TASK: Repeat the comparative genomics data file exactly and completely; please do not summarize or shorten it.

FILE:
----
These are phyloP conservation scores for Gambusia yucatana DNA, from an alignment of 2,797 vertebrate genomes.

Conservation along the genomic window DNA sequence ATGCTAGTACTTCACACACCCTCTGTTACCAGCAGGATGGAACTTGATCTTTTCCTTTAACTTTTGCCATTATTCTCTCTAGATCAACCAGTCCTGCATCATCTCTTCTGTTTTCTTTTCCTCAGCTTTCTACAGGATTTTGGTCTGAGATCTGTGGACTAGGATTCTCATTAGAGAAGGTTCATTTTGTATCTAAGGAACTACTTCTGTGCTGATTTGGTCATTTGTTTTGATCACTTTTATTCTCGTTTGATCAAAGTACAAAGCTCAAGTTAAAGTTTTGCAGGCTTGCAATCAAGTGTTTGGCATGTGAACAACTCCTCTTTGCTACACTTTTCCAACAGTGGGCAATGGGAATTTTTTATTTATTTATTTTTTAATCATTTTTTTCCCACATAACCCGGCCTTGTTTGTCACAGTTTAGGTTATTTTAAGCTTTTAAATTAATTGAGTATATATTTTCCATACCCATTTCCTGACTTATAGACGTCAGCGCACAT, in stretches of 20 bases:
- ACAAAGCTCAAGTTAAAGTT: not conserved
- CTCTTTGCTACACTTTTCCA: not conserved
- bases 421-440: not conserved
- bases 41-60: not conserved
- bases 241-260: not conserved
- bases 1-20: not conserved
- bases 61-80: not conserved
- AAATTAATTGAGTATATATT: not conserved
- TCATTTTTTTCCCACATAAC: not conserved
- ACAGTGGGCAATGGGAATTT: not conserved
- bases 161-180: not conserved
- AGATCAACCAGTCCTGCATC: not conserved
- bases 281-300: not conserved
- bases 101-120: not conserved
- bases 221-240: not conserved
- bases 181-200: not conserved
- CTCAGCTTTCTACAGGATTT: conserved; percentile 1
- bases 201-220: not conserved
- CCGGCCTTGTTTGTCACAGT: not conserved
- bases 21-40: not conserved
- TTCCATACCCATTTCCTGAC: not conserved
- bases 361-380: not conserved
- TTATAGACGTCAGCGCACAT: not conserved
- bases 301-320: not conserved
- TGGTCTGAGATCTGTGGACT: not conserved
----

These are phyloP conservation scores for Gambusia yucatana DNA, from an alignment of 2,797 vertebrate genomes.

Conservation along the genomic window DNA sequence ATGCTAGTACTTCACACACCCTCTGTTACCAGCAGGATGGAACTTGATCTTTTCCTTTAACTTTTGCCATTATTCTCTCTAGATCAACCAGTCCTGCATCATCTCTTCTGTTTTCTTTTCCTCAGCTTTCTACAGGATTTTGGTCTGAGATCTGTGGACTAGGATTCTCATTAGAGAAGGTTCATTTTGTATCTAAGGAACTACTTCTGTGCTGATTTGGTCATTTGTTTTGATCACTTTTATTCTCGTTTGATCAAAGTACAAAGCTCAAGTTAAAGTTTTGCAGGCTTGCAATCAAGTGTTTGGCATGTGAACAACTCCTCTTTGCTACACTTTTCCAACAGTGGGCAATGGGAATTTTTTATTTATTTATTTTTTAATCATTTTTTTCCCACATAACCCGGCCTTGTTTGTCACAGTTTAGGTTATTTTAAGCTTTTAAATTAATTGAGTATATATTTTCCATACCCATTTCCTGACTTATAGACGTCAGCGCACAT, in stretches of 20 bases:
- ACAAAGCTCAAGTTAAAGTT: not conserved
- CTCTTTGCTACACTTTTCCA: not conserved
- bases 421-440: not conserved
- bases 41-60: not conserved
- bases 241-260: not conserved
- bases 1-20: not conserved
- bases 61-80: not conserved
- AAATTAATTGAGTATATATT: not conserved
- TCATTTTTTTCCCACATAAC: not conserved
- ACAGTGGGCAATGGGAATTT: not conserved
- bases 161-180: not conserved
- AGATCAACCAGTCCTGCATC: not conserved
- bases 281-300: not conserved
- bases 101-120: not conserved
- bases 221-240: not conserved
- bases 181-200: not conserved
- CTCAGCTTTCTACAGGATTT: conserved; percentile 1
- bases 201-220: not conserved
- CCGGCCTTGTTTGTCACAGT: not conserved
- bases 21-40: not conserved
- TTCCATACCCATTTCCTGAC: not conserved
- bases 361-380: not conserved
- TTATAGACGTCAGCGCACAT: not conserved
- bases 301-320: not conserved
- TGGTCTGAGATCTGTGGACT: not conserved